The particular relative arrangement of the resilient lip 38 with respect to the resilient frusto-conical sealing surface 40 permits further cushioning action to occur at the period during closure which is represented by the situation depicted in FIG. 7. It will be obvious, of course, sthat since the resilient sealing surface 40 is offset from the metallic sealing surface 32, further cushioning of the closure impact is afforded by the further compression of resilient member 36 which occurs when ythe sealing surface 40 contacts seating surface 28. In addition to this cushioning effect, however, the entrapment and release of fluid from a'pocket or groove 66 formed between lip 33, resilient sealing surface 40 and Viiat seating surface 36 results in the occurrence of hydraulic cushioning. When the closure member 24 and its associated sealing surfaces reach the position shown in FIG. 7, some of the uid passing through the valve is entrapped in the groove `60. As the closure member 24 continues to move into its final sealing position as shown in FIG. 8, the trapped :Huid lis forced out of the groove 6i) through relatively small openings between the sealing surface 4t) and the seating surface 28 and also between thelip 38 and the `flat sealing surface 30. Since the lip 38 is relatively flexible and is subjected to less sealing compression than is the resilient frusto-conical sealing surface 40, most of the Huid will be squeezed out through the opening -created between lip 38 and flat seating surface 30, and conversely, very little leakage of this entrapped fluid to the low pressure side of the valve will result.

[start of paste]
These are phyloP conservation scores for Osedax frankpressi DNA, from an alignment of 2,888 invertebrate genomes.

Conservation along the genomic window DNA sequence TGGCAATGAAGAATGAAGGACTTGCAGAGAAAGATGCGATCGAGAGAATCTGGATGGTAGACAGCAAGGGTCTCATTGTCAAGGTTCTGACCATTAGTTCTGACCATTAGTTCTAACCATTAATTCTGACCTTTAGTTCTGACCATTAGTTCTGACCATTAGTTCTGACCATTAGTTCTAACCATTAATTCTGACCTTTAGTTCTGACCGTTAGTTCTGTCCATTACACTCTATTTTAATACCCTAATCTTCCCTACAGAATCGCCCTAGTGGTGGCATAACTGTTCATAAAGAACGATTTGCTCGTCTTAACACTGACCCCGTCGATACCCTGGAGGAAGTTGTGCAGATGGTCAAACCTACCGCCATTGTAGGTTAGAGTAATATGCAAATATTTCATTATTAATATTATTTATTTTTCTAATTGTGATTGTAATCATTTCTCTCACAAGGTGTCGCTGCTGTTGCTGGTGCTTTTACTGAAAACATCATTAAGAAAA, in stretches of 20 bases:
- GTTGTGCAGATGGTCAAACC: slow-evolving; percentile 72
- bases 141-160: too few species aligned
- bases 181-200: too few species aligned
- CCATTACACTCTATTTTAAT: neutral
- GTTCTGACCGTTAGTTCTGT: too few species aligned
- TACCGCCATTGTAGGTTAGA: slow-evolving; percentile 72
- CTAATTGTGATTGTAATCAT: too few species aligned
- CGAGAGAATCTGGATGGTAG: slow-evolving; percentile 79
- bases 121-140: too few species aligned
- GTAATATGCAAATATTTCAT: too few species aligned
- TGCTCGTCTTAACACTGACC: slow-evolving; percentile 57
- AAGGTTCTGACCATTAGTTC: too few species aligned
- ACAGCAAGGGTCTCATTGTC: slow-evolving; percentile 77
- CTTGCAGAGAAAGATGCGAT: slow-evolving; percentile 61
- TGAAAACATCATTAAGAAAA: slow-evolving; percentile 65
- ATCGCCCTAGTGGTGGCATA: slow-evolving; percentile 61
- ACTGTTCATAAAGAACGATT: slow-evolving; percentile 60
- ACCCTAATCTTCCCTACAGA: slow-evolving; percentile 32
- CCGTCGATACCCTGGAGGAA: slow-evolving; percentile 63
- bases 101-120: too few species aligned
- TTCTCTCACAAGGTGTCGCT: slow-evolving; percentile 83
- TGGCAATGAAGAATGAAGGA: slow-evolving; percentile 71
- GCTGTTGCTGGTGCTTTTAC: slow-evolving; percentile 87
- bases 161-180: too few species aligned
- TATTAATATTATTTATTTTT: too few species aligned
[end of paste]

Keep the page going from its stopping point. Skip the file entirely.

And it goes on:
As the pressure against the closure member 24 con- ;tinues to build u p, ,the closure member and its associated sealing surfaces will attain their final sealing position as shown in FIG. 8. It will be noted that the resilient frusto-conical sealing surface 40 has been subjected to further compression and that the metallic frustoconical sealing surface 32, which is adjacent to, but offset from, the resilient frusto-conical sealing surface 40, has made sealing contact with the metallic tapered seating surface 28 of annular seat 26. Of course, as the clapper moves into its iinal sealing position along the axis of fluid flow, the spool-shaped bushing 46 rolls along track portion 58 of projection 54 to a position further removed from the hook-shaped end portion 56 of the projection 54 than lthat which it occupies upon initial contact of lip 38 with seating surface 30 as depicted in FIG. 6. In the final closure position of the 'closure member 24 as illustrated in FIG. 8, it may properly be said that triple sealing engagement of the sealing surfaces with the valve seat is achieved. Thus',fa metallto-metal seal between tapered or frusto-conically shaped 'sealing surfaces is obtained etween sealing surface 4t) and'seating surface 2S; a resilient material-to-metal seal between frustolconically shaped sealing sur-faces is obtained between sealing surface '40 and seating surface 28, and lastly, a flat surface Aseal betweenva Vresilient material and metal is established between resilient lip 38 and flat seating surface 30.